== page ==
* Remove ssl_error_want_reuse_buffer for SSL_read:
Although the manual states we have to use the same arguments in the
next call after SSL_ERROR_WANT_*, it has been running without this
in 1.5 for a long time now.
* As POST-data chunks get copied to the next queue, we reuse chunks
there as well.
git-svn-id: svn://svn.lighttpd.net/lighttpd/branches/lighttpd-1.4.x@2710 152afb58-edef-0310-8abb-c4023f1b3aa9
- a reconnect would try to rebuild the outgoing queue,
which involves reusing the post body - but the first
try already removed it.
we could try reusing the queue, but otoh that really
isn't our problem. accept() it - handle it.
git-svn-id: svn://svn.lighttpd.net/lighttpd/branches/lighttpd-1.4.x@2692 152afb58-edef-0310-8abb-c4023f1b3aa9
* This patch may "break" some configs, if they do stupid things. Like setting
ssl.pemfile to a not existing file in a "non-socket/non-ssl" block.
Fix them! :)
From: Peter Colberg <email@example.com>
git-svn-id: svn://svn.lighttpd.net/lighttpd/branches/lighttpd-1.4.x@2648 152afb58-edef-0310-8abb-c4023f1b3aa9
Fix linger-on-close behaviour to avoid rare failure conditions.
- Don't assume that when FIONREAD returns 0, that it's safe to close the
socket. There may still be data that's about to arrive, and we'll still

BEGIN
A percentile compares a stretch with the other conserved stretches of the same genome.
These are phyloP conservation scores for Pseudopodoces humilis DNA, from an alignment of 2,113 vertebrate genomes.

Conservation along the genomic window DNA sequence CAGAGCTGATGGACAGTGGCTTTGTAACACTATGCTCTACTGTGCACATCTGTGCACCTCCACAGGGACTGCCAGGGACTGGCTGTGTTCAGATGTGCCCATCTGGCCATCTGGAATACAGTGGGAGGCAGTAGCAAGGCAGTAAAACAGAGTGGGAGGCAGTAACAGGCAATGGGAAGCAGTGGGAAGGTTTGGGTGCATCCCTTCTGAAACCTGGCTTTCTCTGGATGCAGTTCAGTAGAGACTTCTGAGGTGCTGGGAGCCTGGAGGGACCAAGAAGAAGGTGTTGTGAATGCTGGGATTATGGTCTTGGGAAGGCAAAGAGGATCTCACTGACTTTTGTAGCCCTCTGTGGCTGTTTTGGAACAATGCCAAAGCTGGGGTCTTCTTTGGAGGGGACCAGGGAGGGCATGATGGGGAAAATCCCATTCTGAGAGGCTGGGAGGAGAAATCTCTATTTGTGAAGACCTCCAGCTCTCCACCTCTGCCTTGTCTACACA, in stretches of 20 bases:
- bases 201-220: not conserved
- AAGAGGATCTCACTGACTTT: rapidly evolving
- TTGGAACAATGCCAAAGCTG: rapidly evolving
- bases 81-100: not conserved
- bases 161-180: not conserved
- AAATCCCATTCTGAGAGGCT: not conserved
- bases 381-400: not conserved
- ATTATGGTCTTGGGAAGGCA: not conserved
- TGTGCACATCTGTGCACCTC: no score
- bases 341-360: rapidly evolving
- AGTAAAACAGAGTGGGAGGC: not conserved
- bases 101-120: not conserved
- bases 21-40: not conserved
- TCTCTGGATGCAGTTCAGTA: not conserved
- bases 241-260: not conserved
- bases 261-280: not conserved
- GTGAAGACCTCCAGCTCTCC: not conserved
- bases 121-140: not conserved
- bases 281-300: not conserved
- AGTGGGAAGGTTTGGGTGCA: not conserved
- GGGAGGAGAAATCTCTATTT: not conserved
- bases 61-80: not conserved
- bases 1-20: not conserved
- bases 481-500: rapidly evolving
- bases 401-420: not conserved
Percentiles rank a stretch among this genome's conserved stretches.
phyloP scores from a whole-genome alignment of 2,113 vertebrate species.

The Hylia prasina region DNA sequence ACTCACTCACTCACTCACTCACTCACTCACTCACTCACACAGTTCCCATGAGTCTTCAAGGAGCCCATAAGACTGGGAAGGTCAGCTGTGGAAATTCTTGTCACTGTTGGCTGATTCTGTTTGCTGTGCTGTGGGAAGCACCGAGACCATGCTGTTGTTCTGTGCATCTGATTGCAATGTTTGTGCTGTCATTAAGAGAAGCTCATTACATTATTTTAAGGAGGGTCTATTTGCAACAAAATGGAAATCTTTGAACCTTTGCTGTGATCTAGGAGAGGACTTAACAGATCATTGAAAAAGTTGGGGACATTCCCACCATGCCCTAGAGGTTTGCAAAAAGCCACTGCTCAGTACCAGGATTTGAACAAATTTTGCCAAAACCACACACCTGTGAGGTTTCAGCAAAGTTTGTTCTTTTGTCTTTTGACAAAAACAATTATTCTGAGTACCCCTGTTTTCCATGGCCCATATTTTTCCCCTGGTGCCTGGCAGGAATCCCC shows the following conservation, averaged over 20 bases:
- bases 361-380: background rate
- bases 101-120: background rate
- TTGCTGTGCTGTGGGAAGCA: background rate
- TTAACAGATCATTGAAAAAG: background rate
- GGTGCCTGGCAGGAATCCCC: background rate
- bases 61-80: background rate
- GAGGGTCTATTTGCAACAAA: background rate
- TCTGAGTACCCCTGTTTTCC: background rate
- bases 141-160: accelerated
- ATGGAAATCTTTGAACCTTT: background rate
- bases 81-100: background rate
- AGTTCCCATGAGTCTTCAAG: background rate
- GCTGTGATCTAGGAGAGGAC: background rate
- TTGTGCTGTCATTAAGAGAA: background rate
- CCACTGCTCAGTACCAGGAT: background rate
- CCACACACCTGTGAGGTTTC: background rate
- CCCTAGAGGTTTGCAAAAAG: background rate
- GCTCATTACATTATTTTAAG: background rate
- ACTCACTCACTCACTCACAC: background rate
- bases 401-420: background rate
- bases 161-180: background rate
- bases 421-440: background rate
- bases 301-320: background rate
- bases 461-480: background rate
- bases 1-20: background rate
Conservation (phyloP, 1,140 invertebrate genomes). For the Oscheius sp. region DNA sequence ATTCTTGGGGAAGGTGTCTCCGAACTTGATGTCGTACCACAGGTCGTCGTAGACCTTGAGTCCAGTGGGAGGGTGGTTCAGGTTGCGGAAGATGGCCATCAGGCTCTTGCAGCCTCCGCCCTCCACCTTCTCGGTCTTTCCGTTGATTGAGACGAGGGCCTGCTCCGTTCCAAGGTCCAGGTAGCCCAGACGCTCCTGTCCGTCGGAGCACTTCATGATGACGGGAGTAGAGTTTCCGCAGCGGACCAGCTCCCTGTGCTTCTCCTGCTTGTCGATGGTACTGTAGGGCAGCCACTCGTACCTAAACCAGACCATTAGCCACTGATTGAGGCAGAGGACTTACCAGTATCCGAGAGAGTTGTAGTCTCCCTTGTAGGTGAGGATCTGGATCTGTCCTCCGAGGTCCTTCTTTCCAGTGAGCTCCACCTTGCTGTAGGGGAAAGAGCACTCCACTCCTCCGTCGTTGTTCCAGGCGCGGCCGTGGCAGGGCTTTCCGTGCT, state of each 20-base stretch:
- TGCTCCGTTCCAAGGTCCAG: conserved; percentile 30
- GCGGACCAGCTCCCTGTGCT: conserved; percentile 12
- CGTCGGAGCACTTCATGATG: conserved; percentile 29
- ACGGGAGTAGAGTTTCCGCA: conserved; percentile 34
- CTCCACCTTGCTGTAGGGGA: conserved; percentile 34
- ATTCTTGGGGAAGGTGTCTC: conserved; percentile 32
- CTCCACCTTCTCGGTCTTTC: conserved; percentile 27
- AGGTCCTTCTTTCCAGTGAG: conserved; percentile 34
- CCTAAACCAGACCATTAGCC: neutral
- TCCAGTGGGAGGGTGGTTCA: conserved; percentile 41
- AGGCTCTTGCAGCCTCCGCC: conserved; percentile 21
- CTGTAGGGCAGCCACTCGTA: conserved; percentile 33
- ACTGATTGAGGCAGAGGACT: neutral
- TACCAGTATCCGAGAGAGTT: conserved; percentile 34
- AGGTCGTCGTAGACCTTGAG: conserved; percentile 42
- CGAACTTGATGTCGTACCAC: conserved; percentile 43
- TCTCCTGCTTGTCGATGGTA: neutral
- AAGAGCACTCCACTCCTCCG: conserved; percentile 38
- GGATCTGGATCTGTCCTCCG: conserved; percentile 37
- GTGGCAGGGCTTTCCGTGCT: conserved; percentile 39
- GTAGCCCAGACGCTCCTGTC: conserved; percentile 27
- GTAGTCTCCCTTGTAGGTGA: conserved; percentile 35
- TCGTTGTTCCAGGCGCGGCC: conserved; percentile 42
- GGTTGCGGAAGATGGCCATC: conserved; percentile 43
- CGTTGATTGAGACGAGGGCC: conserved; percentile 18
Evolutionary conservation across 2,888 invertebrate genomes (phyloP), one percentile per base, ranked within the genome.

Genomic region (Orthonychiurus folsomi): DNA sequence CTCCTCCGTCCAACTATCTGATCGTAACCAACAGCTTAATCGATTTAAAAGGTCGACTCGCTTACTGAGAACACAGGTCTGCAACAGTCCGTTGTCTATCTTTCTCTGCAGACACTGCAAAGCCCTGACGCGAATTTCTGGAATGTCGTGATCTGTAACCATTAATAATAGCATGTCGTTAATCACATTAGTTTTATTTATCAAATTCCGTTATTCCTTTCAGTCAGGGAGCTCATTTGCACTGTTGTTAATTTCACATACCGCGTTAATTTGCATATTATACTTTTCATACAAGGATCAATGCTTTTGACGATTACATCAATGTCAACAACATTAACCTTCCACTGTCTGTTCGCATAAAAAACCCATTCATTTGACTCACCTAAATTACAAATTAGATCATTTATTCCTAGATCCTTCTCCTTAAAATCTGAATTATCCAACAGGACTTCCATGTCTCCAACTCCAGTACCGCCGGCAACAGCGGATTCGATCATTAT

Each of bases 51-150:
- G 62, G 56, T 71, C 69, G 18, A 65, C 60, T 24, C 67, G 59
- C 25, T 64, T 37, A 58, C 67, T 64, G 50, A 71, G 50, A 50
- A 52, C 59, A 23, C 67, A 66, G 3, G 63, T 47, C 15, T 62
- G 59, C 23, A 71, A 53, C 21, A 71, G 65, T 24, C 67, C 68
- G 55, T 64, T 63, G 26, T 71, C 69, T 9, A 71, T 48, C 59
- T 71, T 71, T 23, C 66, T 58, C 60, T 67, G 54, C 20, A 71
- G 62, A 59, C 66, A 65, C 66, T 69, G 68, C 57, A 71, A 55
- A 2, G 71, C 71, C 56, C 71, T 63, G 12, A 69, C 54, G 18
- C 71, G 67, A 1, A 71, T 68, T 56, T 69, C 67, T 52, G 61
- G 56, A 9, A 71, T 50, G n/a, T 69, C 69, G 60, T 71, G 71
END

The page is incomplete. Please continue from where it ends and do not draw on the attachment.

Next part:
send an RST if the socket is confused, potentially confusing the client.
- Don't close the connection immediately after sending a successful
response; linger-on-close was only happening in the case of errors, but it
has to happen in case of success too, because the client doesn't
necessarily know we're about to close after this request, and may have
sent additional ones. (eg. if server.max-keep-alive-requests is small.)
- Don't close the connection immediately even if keep_alive is 0; there are
several reasons keep_alive can be 0. If the client requested Connection:
close, then it would be okay to close right away, since we can assume he
didn't send anything else. But it's harmless (and more resilient) to do
the lingering regardless.
- Increase the lingering timeout from 1s to 30s. In the vast majority of
cases, the timeout never kicks in anyway. The only times when it might
be needed are a) in race conditions, in which case timing out too early
defeats the purpose of lingering at all; b) if there's a lot of data,
which is basically the same as (a); or c) if the remote end disappears,
in which case we now suffer through a longer timeout... but we would
anyway, if we were waiting for them to receive our transmission.
git-svn-id: svn://svn.lighttpd.net/lighttpd/branches/lighttpd-1.4.x@2636 152afb58-edef-0310-8abb-c4023f1b3aa9